Understanding Dependency and Addiction Part I

The following is an extended essay I have been working on for a few months (with the assistance of my sister Orit Reiter) which reflects my current understating of the process and issue of breaking habitual behaviors, including dependency, addictions, and other behavioral patterns. This is not a discourse on the entirety of the addiction field, and the methods we will discuss in later segments, are not meant as a replacement for treatment or recovery programs. Rather, the intention is to provide a simple and straightforward overview of the issues at hand, with some concrete methods that can assist individuals in taking back their lives. These methods work hand in hand with treatment processes, and coincide with the recovery outlook and perspective, specifically that of the 12 steps. The impetus for these essays were multiple conversations I had with people surrounding a variety of compulsive behaviors, some of which were addictions, but many that did not meet that qualification. The issue of habitual behaviors has become of particular interest  with the spread of personalized technology devices and social media, and also in the Orthodox community for men around issues of compulsive erotic behavior (perspectives around this aspect will be addressed directly as an addendum at the end of the series). Other areas of concern include work, eating, spending and shopping.

Part I

Serenity, Courage and Wisdom: The separation between influence and Control

Successfully breaking free from patterns of unwanted behavior begins with a resolution to change, and continues by developing a better understanding of what is going on inside. Understanding how unwanted dependencies happen and how they work. Why though? Why does it matter if we understand? Either it’s a problem or not, and either we act in that way or we don’t. When we are struggling it feels as though we have no time to understand, we need a solution, now!”?

While this hesitation is perfectly reasonable, in order for a real and sustained solution to take hold, we must gain some measure of understanding of the problem and the process of recovering from it, to get there. Not every person that encounters an unwanted dependency needs to become an addictions specialist. Nothing could be further  from the truth. In fact, addictions[1], and other dependent behavior patterns, are made up of a complex web of factors that aren’t always the same in every case, and can be difficult to fully understand. How and why someone becomes and remains addicted is often person specific.  To fully understand addiction, one needs a thorough understanding of Biology, Neuroscience, Sociology, Psychology and Spirituality[2]. The only possible replacement for mastery in all these areas, is finding and experiencing the phenomenon of addiction within oneself and working with others who struggle, over multiple decades, better known as The School of Hard Knocks. Yet, even the school of hard knocks  is not sufficient to claim expertise in addictions, proper understanding requires at least some study of the fields mentioned above.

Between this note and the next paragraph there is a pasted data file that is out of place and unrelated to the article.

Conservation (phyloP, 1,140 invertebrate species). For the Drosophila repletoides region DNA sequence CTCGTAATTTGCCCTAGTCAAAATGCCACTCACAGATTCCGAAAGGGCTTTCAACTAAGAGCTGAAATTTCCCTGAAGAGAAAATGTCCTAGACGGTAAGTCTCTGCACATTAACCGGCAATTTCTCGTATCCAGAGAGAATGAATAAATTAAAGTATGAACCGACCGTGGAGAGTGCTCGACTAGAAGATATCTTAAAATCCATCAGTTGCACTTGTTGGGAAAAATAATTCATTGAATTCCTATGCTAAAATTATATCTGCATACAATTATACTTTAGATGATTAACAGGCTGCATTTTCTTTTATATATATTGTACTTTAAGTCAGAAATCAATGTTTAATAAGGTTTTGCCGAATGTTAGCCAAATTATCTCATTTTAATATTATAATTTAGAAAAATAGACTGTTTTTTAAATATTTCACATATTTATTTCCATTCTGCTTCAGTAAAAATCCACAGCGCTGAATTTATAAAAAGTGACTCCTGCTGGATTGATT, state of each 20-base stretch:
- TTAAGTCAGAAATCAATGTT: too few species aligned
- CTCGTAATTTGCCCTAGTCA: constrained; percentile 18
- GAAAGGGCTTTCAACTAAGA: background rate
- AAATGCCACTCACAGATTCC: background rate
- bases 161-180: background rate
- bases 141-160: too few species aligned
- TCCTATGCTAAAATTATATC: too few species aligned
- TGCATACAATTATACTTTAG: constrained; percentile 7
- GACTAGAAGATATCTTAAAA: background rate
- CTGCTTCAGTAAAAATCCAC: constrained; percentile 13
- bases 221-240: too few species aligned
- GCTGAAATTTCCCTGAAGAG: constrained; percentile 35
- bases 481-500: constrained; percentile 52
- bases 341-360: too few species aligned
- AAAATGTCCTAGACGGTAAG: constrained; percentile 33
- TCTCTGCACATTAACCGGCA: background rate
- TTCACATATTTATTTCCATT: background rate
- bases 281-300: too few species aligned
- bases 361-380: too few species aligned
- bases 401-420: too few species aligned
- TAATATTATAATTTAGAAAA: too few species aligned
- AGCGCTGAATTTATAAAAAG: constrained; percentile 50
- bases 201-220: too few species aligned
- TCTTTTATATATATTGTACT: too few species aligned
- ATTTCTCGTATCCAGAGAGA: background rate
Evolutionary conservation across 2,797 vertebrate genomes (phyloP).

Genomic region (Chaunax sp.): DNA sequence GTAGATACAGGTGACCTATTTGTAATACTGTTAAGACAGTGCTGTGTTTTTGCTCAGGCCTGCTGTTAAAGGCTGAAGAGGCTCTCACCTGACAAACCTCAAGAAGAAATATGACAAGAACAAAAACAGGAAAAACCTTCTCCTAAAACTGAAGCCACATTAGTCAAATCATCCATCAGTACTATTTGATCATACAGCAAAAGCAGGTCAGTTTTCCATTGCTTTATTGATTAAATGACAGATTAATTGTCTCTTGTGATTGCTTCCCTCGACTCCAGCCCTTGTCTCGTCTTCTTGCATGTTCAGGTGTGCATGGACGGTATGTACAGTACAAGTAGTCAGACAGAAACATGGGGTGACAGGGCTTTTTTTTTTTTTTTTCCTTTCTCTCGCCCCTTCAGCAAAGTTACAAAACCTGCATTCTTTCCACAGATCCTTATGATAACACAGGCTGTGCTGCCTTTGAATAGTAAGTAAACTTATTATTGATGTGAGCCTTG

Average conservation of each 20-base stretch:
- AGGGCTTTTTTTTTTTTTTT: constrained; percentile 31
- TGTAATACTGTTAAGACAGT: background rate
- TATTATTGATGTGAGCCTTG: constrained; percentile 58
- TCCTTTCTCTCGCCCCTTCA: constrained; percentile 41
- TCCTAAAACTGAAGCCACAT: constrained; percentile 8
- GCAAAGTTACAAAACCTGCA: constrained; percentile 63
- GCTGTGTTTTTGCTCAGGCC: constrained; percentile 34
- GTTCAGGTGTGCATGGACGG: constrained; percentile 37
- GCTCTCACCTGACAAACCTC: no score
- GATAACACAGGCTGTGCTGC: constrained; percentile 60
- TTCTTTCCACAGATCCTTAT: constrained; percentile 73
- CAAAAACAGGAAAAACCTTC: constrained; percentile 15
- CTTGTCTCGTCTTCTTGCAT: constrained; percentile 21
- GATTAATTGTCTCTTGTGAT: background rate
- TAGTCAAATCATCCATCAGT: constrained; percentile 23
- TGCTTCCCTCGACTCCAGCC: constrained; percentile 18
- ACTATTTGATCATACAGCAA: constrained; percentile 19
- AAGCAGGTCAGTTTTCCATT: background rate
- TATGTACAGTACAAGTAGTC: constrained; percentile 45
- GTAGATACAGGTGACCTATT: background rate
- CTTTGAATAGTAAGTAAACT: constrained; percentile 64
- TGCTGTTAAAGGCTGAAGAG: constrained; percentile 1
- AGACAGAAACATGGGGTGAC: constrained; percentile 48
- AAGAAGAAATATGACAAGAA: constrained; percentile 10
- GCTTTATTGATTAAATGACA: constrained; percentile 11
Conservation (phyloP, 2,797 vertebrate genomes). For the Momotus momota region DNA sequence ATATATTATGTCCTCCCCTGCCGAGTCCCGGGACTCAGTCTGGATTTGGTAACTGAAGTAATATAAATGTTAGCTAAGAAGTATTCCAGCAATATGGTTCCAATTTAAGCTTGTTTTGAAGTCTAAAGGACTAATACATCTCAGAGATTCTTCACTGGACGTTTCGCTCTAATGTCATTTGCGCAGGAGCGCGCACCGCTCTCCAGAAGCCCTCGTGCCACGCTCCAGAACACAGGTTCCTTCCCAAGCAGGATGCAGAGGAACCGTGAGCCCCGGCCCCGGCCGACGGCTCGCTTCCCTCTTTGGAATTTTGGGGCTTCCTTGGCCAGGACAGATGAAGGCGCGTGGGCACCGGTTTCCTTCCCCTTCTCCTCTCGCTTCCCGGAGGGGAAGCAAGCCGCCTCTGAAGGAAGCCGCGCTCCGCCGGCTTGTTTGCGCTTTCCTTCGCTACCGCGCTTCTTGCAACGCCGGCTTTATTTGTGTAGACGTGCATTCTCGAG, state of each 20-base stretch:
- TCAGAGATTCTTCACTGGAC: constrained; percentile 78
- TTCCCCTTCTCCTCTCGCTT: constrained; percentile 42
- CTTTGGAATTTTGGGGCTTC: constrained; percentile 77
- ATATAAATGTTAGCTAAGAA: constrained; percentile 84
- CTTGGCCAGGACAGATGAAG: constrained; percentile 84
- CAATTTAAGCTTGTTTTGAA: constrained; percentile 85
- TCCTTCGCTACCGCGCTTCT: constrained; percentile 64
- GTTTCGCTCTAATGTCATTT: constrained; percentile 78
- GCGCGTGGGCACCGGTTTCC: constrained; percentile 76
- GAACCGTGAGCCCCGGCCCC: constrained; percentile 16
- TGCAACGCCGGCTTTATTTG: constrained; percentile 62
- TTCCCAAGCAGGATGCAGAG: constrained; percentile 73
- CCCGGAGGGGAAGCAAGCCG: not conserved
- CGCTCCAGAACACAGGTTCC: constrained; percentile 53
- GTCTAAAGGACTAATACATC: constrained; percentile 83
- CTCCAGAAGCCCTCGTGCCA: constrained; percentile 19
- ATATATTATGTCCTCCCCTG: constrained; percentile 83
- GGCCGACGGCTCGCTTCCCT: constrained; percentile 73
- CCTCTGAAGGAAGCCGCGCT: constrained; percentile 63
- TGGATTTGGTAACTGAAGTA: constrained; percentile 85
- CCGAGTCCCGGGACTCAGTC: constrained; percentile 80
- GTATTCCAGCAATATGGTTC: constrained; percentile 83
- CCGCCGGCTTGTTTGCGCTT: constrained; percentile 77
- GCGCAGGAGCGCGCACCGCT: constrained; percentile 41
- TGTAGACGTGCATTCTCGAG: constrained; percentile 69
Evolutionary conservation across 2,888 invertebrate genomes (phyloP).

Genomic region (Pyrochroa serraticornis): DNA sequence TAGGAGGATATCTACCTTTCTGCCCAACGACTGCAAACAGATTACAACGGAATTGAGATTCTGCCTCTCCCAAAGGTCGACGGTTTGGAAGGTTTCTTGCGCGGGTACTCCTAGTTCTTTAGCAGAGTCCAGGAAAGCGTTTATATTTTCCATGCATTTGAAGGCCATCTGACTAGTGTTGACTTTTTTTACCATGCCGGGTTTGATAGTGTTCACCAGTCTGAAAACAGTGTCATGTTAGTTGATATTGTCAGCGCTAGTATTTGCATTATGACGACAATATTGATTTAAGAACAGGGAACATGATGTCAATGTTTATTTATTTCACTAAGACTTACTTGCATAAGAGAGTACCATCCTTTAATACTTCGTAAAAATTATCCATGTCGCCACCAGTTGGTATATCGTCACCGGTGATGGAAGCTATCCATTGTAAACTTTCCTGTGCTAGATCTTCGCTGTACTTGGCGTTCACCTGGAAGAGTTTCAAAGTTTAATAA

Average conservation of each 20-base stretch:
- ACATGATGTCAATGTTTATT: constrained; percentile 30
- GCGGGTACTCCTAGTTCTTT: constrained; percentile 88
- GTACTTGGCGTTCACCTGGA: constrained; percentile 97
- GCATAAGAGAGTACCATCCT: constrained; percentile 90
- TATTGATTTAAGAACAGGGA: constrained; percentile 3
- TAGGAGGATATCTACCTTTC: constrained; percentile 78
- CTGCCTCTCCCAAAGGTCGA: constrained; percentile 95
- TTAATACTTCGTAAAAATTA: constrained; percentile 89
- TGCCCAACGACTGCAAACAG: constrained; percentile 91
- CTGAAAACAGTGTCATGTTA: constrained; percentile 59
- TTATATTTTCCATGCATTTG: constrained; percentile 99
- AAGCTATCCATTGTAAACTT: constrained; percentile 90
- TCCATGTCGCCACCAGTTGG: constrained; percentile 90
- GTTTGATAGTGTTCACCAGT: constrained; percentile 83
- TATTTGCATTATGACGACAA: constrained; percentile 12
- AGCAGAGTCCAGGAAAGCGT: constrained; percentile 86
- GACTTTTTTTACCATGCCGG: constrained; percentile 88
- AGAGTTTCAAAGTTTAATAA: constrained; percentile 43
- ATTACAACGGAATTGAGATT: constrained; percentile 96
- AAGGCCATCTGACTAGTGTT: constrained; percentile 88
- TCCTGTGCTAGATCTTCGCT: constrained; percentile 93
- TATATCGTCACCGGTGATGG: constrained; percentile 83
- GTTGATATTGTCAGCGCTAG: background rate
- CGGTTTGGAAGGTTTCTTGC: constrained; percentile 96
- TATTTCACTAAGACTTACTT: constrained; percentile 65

Yet, success in addressing an unwanted dependency will need at least some understanding of the processes behind unwanted habit patterns. This understanding is critical because the foundation of recovery from unwanted attachments is taking ownership, not necessarily control, of our lives and our challenges.

Taking ownership of a problem plays out in three fundamental ways;

  • The serenity to accept the things we cannot change; accepting what ‘is’ so that we can move forward to what might be,
  • The courage the change the things we can; by taking responsibility to train our brains in a way that will facilitate success, and setting the parameters for a life that meets our ideals.
  • Lastly, the wisdom to know the difference; knowing where to apply serene acceptance, and where to engage courageous change.

This “wisdom to know the difference” entails the development of an awareness of two distinct aspects of life, Influence and Control, identifying the parts of ourselves and our lives we have influence and control over, and the parts over which we have none.